Preserving life with spatial data

#Biodiversity, #Forests, #Commented image, #STEREO, #Webstory

Published on 3 March 2020

Today we celebrate World Wildlife Day, established by the United Nations in 2013 to raise public awareness of the importance of wildlife and the vital need for sustainable use of natural resources to preserve them.

We depend on the interaction between all elements of the biosphere for all our necessities: the air we breathe, the food we eat, the energy we use and the materials we need. This biodiversity, which is fundamental to our own survival, is threatened by the over-exploitation of species and natural resources. If we do not change our behaviour, nearly a quarter of all species are at risk of extinction in the coming decades.

Satellite data provide a real-time overview of the Earth's surface, while drones and mobile applications allow local communities to map their knowledge of local ecosystems. In this way, spatial data enable governments to make informed decisions on conservation and development.

The Gran Chaco region of Argentina is a complex mosaic of forests, shrublands, savannahs, wetlands and grasslands that are home to over 400 species of birds, 150 mammals, 100 amphibians and reptiles and 3,400 plant species. As can be seen in the image above, deforestation, represented by the areas in red, is a cause for concern. Tropical and subtropical deforestation is one of the main drivers of the loss of biodiversity worldwide.  Understanding forest dynamics is therefore an international concern and remote sensing is the basis for monitoring these changes. The objective of the STEREO project REFORCHA is to integrate multi-source remote sensing data, field observations and surface models to improve our knowledge of ecosystem degradation in dryland forests.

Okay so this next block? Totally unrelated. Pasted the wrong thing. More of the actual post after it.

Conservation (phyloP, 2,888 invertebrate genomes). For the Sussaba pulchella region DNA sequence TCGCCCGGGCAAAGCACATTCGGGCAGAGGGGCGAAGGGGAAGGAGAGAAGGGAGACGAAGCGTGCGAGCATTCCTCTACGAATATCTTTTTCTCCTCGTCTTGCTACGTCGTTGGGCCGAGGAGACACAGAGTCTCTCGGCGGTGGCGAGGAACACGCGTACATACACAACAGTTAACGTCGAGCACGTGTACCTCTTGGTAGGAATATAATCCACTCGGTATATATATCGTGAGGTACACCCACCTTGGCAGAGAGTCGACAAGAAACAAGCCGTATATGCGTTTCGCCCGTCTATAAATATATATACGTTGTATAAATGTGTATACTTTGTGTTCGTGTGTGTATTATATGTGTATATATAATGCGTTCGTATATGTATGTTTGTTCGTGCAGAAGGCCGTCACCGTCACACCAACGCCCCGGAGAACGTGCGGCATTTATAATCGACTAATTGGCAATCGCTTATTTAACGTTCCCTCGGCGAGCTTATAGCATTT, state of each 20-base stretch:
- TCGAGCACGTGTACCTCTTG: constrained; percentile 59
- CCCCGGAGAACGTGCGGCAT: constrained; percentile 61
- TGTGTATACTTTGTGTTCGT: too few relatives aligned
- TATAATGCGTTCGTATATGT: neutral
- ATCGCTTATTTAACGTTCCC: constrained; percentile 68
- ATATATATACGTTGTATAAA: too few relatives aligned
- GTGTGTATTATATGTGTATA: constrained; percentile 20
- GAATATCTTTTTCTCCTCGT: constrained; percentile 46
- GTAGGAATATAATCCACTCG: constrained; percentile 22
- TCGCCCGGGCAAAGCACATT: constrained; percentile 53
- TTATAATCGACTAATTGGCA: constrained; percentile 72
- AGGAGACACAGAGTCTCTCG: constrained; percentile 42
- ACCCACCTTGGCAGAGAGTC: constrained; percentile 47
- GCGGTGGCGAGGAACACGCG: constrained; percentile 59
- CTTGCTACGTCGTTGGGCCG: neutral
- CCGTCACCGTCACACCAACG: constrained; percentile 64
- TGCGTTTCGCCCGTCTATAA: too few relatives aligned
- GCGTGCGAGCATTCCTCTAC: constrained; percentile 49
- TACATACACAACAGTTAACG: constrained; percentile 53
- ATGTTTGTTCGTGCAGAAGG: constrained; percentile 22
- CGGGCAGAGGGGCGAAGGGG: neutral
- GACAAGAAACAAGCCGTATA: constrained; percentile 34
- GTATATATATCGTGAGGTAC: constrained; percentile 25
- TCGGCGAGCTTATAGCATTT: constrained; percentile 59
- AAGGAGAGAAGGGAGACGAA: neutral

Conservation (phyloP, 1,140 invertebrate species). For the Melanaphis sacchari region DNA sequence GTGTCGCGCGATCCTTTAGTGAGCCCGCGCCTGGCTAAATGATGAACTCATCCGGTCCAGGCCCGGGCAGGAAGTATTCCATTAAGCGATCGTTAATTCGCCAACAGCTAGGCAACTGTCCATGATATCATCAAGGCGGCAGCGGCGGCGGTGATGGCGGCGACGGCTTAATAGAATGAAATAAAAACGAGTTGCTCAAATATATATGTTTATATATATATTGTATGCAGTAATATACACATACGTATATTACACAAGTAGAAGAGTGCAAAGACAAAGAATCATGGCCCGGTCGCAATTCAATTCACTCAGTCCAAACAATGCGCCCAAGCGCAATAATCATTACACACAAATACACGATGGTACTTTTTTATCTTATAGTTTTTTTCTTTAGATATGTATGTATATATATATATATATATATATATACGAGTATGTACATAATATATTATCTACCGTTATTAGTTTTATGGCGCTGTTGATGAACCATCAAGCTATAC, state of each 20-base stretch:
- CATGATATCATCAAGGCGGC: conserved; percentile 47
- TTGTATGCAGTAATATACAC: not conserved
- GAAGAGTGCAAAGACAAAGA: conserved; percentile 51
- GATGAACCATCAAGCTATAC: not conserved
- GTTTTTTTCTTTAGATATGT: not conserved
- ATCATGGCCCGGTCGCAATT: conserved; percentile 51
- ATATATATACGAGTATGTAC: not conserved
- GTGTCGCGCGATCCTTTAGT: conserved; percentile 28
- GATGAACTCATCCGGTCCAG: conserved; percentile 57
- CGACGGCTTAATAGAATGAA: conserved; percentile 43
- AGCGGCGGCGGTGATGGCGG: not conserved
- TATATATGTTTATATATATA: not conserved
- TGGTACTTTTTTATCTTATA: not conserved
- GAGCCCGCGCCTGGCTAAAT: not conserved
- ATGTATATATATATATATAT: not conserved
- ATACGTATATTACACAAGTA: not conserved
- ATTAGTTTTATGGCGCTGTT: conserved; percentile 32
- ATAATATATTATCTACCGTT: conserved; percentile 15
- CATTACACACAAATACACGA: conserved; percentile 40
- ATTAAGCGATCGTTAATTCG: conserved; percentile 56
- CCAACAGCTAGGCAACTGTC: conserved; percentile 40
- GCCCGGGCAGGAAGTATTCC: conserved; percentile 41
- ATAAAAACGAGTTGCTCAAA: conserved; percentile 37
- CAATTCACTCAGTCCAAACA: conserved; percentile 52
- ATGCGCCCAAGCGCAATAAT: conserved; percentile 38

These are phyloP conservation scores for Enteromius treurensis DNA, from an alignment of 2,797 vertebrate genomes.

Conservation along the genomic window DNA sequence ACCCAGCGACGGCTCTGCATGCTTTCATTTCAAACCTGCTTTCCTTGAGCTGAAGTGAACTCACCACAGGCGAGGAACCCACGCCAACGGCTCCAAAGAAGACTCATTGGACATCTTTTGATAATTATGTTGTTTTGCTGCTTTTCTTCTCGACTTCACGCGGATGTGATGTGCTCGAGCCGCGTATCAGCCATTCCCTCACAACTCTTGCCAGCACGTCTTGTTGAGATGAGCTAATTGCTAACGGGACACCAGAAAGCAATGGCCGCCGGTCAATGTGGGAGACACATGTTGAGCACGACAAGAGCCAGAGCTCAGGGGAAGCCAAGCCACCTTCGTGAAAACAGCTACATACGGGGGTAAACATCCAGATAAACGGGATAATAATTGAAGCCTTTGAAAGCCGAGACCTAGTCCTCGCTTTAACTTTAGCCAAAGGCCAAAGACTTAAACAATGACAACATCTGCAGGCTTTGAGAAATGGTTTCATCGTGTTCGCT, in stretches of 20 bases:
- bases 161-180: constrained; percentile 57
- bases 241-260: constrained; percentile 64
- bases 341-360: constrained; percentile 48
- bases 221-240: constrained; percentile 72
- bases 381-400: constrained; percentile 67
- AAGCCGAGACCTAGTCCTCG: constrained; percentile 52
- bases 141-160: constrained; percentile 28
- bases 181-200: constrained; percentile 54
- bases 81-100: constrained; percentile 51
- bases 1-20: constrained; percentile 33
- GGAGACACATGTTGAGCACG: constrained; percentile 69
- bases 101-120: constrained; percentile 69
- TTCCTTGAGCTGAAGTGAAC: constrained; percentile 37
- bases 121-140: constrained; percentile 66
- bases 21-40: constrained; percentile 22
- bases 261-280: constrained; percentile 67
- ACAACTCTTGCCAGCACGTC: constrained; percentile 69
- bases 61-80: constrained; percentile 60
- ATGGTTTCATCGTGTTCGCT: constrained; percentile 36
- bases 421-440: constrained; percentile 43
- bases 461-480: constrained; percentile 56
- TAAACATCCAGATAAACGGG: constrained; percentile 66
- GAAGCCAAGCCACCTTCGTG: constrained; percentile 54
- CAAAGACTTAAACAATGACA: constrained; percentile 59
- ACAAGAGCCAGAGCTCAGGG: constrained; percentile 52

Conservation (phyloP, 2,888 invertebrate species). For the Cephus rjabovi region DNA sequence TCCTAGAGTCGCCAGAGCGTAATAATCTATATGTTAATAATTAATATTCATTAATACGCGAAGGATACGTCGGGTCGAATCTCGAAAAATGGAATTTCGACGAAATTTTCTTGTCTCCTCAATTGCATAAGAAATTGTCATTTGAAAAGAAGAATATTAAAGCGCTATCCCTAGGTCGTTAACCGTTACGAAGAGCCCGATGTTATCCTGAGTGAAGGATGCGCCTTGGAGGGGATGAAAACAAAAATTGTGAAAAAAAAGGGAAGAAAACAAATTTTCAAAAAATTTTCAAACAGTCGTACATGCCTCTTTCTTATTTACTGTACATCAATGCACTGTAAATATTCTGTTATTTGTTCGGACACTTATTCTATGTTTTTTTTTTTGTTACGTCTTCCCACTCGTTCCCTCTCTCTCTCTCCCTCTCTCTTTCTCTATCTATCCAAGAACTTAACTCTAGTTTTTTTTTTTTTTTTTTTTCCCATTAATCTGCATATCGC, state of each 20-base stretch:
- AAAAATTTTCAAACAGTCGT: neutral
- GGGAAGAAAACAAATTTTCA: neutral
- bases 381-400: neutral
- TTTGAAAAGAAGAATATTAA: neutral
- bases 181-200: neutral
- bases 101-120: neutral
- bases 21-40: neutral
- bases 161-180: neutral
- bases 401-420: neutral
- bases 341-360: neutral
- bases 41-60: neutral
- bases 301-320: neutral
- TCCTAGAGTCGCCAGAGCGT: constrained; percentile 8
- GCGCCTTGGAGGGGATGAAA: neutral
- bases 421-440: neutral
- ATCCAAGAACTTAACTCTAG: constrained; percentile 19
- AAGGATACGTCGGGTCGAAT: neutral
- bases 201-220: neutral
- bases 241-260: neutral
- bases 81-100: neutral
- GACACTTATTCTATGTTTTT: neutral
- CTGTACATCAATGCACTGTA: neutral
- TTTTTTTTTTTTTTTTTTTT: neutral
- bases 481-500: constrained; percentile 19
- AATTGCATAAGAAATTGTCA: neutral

However, many countries still have little to no access to these data. A recent UN report revealed that spatial data have the potential to accelerate the implementation of the Aichi Biodiversity Objectives (OAB) and Sustainable Development Objectives (SDOs), but that there is a gap between the potential for using the data and the actual capacity of countries to mobilize them in the decision-making process.

This is why the United Nations Development Programme (UNDP) and UN-Environment have set up the UN Biodiversity Lab, an online platform that allows decision-makers and other partners to access global data layers, download and manipulate their own datasets and query multiple datasets to provide key information on sustainable development goals.

An introductory webinar on how to use this platform to support conservation and sustainable development goals is scheduled for March 24.

More information

Be sure to check out these older articles as well. Unfortunately they are still very relevant today: